Wordle Is Moving To The New York Times And Staying Free, For Now
Millions of people now play Wordle each day, up from just 90 on Nov. 1.
The New York Times purchased Wordle — the viral online wordplay game that has either overtaken your morning or your social media timeline or both — in an undisclosed seven-figure deal, the company announced Monday.
“If you’re like me, you probably wake up every morning thinking about Wordle, and savoring those precious moments of discovery, surprise and accomplishment," Jonathan Knight, general manager for The New York Times Games, said in a statement. "The game has done what so few games have done: It has captured our collective imagination, and brought us all a little closer together. We could not be more thrilled to become the new home and proud stewards of this magical game."
Josh Wardle, a Brooklyn software engineer who first made Wordle as a game for his partner to play in October 2021, said in a statement posted to Twitter that the acquisition was the next logical step as he had struggled to keep up with the game's booming popularity.
"On the flip side, I'd be lying if I said this hasn't been a little overwhelming," Wardle said. "After all, I am just one person, and it is important to me that, as Wordle grows, it continues to provide a great experience to everyone."
Both the Times and Wardle said that when the game moves to the media giant's website it will still be free for users to play. However, the Times appeared to hedge this somewhat by saying the game would "initially remain free."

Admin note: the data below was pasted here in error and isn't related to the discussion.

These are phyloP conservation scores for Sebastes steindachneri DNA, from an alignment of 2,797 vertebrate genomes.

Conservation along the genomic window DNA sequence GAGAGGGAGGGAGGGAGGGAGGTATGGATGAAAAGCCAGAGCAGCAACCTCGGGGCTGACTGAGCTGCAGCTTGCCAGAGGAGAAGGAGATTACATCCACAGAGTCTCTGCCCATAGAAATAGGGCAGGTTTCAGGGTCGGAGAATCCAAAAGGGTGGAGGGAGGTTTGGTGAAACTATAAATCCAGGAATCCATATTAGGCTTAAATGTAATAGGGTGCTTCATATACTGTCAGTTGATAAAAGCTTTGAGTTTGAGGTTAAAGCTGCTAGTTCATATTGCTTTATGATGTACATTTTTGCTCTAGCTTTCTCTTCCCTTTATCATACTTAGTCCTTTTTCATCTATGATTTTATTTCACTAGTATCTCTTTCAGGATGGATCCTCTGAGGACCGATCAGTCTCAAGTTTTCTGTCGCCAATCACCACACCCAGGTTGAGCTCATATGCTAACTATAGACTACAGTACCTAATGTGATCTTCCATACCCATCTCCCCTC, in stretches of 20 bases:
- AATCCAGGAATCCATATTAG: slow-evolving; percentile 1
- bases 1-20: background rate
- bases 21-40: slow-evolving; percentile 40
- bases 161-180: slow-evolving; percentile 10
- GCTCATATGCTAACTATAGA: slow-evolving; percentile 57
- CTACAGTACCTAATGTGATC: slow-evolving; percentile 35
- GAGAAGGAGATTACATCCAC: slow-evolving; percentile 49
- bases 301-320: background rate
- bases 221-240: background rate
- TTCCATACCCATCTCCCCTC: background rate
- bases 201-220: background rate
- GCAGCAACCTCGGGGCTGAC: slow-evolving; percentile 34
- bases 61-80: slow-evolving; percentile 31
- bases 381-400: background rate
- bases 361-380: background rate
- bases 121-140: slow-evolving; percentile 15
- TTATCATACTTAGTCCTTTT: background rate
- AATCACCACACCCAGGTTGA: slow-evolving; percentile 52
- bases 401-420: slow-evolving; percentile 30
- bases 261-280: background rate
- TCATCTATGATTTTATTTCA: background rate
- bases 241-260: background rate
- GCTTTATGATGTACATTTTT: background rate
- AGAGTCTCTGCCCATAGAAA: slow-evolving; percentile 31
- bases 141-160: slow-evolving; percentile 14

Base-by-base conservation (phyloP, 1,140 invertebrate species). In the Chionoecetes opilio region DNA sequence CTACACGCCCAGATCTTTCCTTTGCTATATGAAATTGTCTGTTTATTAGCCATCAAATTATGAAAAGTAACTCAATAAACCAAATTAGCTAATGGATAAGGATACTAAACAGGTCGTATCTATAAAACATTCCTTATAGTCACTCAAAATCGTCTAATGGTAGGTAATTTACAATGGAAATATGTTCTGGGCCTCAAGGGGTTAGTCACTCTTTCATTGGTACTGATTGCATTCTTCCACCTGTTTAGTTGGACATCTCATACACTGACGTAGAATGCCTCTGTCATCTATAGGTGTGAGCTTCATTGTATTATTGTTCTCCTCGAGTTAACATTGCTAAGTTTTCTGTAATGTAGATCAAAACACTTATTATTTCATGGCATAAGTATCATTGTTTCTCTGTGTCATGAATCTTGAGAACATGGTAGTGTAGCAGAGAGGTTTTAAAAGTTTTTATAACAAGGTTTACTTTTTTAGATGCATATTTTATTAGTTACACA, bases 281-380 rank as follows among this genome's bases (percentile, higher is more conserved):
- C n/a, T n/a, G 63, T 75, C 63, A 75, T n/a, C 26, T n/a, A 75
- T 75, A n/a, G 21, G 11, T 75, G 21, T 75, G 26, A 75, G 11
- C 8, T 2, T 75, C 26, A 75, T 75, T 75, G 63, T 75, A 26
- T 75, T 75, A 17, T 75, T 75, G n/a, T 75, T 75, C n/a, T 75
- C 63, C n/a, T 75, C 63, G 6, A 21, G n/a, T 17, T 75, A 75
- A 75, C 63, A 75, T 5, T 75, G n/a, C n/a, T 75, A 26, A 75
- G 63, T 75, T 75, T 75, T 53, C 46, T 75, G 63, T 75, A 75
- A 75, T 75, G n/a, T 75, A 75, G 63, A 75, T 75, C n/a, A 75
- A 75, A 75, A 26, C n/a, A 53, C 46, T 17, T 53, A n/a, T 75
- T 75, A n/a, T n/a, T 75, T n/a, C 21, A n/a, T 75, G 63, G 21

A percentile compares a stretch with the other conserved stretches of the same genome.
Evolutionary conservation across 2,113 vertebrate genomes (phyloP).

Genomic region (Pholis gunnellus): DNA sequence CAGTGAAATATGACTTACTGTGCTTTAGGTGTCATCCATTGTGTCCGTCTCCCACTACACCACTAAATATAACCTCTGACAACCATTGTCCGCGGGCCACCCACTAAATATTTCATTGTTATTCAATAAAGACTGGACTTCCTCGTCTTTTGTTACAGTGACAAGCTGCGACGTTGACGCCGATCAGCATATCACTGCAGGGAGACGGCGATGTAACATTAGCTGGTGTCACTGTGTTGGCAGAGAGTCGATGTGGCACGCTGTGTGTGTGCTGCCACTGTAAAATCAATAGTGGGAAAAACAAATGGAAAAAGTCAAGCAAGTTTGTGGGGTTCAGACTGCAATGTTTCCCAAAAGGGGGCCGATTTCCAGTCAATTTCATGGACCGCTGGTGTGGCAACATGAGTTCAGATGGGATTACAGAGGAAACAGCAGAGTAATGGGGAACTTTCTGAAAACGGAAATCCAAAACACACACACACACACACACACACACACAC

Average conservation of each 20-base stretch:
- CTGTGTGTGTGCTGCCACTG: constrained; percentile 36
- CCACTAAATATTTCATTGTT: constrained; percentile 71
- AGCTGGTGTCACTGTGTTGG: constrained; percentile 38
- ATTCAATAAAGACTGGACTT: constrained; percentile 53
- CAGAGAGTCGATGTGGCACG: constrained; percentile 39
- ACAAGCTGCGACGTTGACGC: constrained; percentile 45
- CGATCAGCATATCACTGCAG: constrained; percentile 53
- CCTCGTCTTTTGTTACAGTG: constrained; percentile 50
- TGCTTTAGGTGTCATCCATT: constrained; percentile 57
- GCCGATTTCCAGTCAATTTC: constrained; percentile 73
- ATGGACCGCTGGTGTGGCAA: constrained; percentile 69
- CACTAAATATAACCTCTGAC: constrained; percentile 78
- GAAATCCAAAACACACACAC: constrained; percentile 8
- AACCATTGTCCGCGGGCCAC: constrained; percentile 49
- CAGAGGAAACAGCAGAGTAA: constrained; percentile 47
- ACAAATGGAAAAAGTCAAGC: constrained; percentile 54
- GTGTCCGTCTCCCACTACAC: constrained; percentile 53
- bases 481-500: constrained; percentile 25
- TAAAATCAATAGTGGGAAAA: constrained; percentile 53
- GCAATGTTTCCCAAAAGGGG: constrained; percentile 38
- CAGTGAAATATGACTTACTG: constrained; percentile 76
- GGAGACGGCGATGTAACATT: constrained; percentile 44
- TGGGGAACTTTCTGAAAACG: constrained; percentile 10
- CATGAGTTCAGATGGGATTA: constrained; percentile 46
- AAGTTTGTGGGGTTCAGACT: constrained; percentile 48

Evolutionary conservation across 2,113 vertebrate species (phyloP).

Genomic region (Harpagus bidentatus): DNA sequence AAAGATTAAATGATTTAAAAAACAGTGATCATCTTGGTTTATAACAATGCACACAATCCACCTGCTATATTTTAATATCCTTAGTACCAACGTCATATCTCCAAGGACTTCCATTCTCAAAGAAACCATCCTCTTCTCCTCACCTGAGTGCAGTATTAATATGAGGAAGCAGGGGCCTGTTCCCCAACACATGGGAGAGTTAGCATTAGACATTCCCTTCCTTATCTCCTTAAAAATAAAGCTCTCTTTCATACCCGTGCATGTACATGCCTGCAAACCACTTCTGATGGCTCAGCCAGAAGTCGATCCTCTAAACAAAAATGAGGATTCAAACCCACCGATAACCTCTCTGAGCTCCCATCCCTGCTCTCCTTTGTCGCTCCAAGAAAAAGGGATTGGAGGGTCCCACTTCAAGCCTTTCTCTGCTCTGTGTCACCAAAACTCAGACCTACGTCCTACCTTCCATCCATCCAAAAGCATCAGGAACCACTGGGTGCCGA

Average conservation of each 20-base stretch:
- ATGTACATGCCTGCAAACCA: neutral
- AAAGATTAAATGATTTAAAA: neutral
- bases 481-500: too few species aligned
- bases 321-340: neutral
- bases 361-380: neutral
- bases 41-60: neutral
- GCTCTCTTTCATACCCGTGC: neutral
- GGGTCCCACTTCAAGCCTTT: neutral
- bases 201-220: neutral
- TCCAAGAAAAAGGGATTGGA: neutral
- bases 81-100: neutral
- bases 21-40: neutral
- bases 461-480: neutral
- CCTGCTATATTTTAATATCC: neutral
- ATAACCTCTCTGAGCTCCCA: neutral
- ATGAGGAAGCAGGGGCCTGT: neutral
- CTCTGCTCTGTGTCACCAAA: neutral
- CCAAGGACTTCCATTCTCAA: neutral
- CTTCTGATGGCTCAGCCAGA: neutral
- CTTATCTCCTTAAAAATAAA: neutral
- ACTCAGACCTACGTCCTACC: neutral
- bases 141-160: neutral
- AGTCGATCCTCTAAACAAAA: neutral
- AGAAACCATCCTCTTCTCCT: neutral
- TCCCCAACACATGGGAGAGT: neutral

Contacted for clarification, New York Times spokesperson Jordan Cohen told BuzzFeed News, "We don't have set plans for the game's future."
"At this time, we're focused on creating added value to our existing audience, while also introducing our existing games to an all new audience that has demonstrated their love for word games," Cohen said. "Right now, the game will be free to play."
With just one game per day, Wordle requires users to guess a five-letter word. Squares will light up green if your guess contains a letter in the right place and yellow if the letter is in the wrong place. You have only six tries to get it right.
Millions of people now play the game each day, up from just 90 on Nov. 1. Part of the game's popularity online can be traced back to a small group of nerdy New Zealanders, who began tweeting about their newfound Wordle obsession in November.
Wardle said he felt the New York Times acquisition was fitting because he came up with the idea for Wordle after he and his partner became obsessed with the Times' Spelling Bee game and daily crossword.
"Thank you all for playing and making Wordle an unforgettable experience," he said.